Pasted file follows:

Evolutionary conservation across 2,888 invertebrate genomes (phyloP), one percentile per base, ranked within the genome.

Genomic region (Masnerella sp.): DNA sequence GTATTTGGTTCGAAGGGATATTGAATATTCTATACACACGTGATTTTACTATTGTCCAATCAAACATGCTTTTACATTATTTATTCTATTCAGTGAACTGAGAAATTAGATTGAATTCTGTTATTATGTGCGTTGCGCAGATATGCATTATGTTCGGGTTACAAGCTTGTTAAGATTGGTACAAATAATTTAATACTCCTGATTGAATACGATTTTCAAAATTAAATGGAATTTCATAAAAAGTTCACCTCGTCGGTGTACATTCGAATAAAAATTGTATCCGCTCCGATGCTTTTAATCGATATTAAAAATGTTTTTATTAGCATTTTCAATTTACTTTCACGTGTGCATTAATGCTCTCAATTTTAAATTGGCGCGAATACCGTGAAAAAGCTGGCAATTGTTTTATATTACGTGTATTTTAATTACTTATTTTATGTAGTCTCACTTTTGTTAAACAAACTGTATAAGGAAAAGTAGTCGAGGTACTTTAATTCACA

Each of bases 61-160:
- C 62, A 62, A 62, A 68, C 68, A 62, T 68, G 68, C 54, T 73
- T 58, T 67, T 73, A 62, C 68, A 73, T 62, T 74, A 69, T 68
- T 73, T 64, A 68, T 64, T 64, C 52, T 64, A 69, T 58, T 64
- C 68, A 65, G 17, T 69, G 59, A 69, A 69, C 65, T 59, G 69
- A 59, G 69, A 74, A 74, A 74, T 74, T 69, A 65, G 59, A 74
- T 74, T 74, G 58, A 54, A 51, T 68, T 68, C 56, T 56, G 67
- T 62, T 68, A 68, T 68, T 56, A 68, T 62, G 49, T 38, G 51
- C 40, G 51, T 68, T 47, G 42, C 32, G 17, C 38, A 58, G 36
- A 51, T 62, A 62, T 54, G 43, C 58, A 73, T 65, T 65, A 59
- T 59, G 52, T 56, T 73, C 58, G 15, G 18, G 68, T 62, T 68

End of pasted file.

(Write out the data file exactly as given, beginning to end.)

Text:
Evolutionary conservation across 2,888 invertebrate genomes (phyloP), one percentile per base, ranked within the genome.

Genomic region (Masnerella sp.): DNA sequence GTATTTGGTTCGAAGGGATATTGAATATTCTATACACACGTGATTTTACTATTGTCCAATCAAACATGCTTTTACATTATTTATTCTATTCAGTGAACTGAGAAATTAGATTGAATTCTGTTATTATGTGCGTTGCGCAGATATGCATTATGTTCGGGTTACAAGCTTGTTAAGATTGGTACAAATAATTTAATACTCCTGATTGAATACGATTTTCAAAATTAAATGGAATTTCATAAAAAGTTCACCTCGTCGGTGTACATTCGAATAAAAATTGTATCCGCTCCGATGCTTTTAATCGATATTAAAAATGTTTTTATTAGCATTTTCAATTTACTTTCACGTGTGCATTAATGCTCTCAATTTTAAATTGGCGCGAATACCGTGAAAAAGCTGGCAATTGTTTTATATTACGTGTATTTTAATTACTTATTTTATGTAGTCTCACTTTTGTTAAACAAACTGTATAAGGAAAAGTAGTCGAGGTACTTTAATTCACA

Each of bases 61-160:
- C 62, A 62, A 62, A 68, C 68, A 62, T 68, G 68, C 54, T 73
- T 58, T 67, T 73, A 62, C 68, A 73, T 62, T 74, A 69, T 68
- T 73, T 64, A 68, T 64, T 64, C 52, T 64, A 69, T 58, T 64
- C 68, A 65, G 17, T 69, G 59, A 69, A 69, C 65, T 59, G 69
- A 59, G 69, A 74, A 74, A 74, T 74, T 69, A 65, G 59, A 74
- T 74, T 74, G 58, A 54, A 51, T 68, T 68, C 56, T 56, G 67
- T 62, T 68, A 68, T 68, T 56, A 68, T 62, G 49, T 38, G 51
- C 40, G 51, T 68, T 47, G 42, C 32, G 17, C 38, A 58, G 36
- A 51, T 62, A 62, T 54, G 43, C 58, A 73, T 65, T 65, A 59
- T 59, G 52, T 56, T 73, C 58, G 15, G 18, G 68, T 62, T 68